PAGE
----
In this chapter, Landon's voice shifts entirely to that of an adult. Although he is still 17, his voice matches that of the voice of 57-year-old Landon in the Prologue and in the final chapter. Since Chapter 1, the voice of Landon has gradually shifted from that of a child to that of an adult, but here readers see that 17-year-old Landon has reached maturity.
Everything comes together in this chapter. Landon recognizes that his and Jamie's future lies outside his control. He begins to pray, asking God for a miracle. He recognizes that actions — "not thoughts or intentions" — are the most important barometer for human behavior. He begins to feel an overwhelming sense that there is a path for him to take, something specific for him to do. But he does not yet know what it is. He begins to read the Bible, looking for an answer. He discovers that the proper path in life cannot be discerned from thinking his way through it but from listening to his heart. In the final analysis, this is the most important theme of A Walk to Remember: Life isn't about thinking logically about situations but about feeling your way through them. If Landon had never learned this lesson, he would still be mocking Jamie.
Instead, Landon is learning to be of service to others. He is with Jamie every chance he gets, and he is eager to comfort her pain, both emotionally and physically. They read the Bible together, an activity he was unwilling to do only a few weeks before because he was afraid his lack of knowledge would embarrass him. Those fears are now gone. They discuss passages they read, and they discuss the meaning of faith.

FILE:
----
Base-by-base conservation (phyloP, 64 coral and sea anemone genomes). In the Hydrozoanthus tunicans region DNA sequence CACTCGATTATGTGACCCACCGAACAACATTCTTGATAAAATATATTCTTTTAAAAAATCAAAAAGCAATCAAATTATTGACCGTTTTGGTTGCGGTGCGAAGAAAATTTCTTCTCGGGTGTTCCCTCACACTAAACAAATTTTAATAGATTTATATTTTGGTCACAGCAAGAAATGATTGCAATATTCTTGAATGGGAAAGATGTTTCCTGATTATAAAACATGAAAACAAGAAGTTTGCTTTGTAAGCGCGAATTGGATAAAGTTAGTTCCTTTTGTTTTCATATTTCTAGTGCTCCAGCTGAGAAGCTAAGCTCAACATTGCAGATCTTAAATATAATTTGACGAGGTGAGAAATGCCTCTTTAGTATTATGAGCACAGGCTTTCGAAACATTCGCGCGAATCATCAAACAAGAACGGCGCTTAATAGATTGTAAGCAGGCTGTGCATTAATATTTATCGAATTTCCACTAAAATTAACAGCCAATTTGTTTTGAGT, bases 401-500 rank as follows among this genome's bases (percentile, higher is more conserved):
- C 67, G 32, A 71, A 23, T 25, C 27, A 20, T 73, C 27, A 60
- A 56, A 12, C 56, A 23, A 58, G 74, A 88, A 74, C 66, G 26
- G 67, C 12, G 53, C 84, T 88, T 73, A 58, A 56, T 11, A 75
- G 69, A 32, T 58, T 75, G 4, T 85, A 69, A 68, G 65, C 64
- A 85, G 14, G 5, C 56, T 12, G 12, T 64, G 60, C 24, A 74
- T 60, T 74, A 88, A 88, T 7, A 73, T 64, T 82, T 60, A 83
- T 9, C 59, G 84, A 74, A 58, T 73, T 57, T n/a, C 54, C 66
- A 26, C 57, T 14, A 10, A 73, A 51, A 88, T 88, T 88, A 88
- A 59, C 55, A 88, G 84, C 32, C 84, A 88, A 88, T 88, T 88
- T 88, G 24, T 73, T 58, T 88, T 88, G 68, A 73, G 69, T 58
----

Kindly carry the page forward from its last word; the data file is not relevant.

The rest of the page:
Landon also gets close to his father for the first time in his life when his parents decide to use their wealth for Jamie's comfort. This is, perhaps, one way to give back Grandfather Carter's money, which Jamie suggested in Chapter 10.
Readers also see that everyone in the community is affected by Jamie's illness. It was one thing to mock Jamie, who was so kind and gentle, when she was healthy, but now that she is dying, her classmates see the patent unfairness of her condition, that they are healthy and think only of themselves, while she is dying and thinks only of others. This change of heart is manifested in Eric and Margaret's visit to Jamie's house, and especially in the formerly tough Eric's collection of $400 for the orphanage. That Eric can cry so readily and ask for Jamie's forgiveness are signs not only of his own maturity but of the maturity that will be required of all of Jamie's peers as they watch her die.
The chapter ends with Landon's awakening to his purpose. He knows now, without a doubt, what it is he will do, and he sets out to put the plan in motion, securing Reverend Sullivan's permission to marry Jamie and then asking her for her hand. Although this decision neatly wraps up Landon and Jamie's story, there is a much larger theme here: Everyone must search for their purpose, listening to their hearts in order to come to those decisions, rather than making logical choices for which they may not feel strongly.
Job an Old Testament man who was severely tested by God.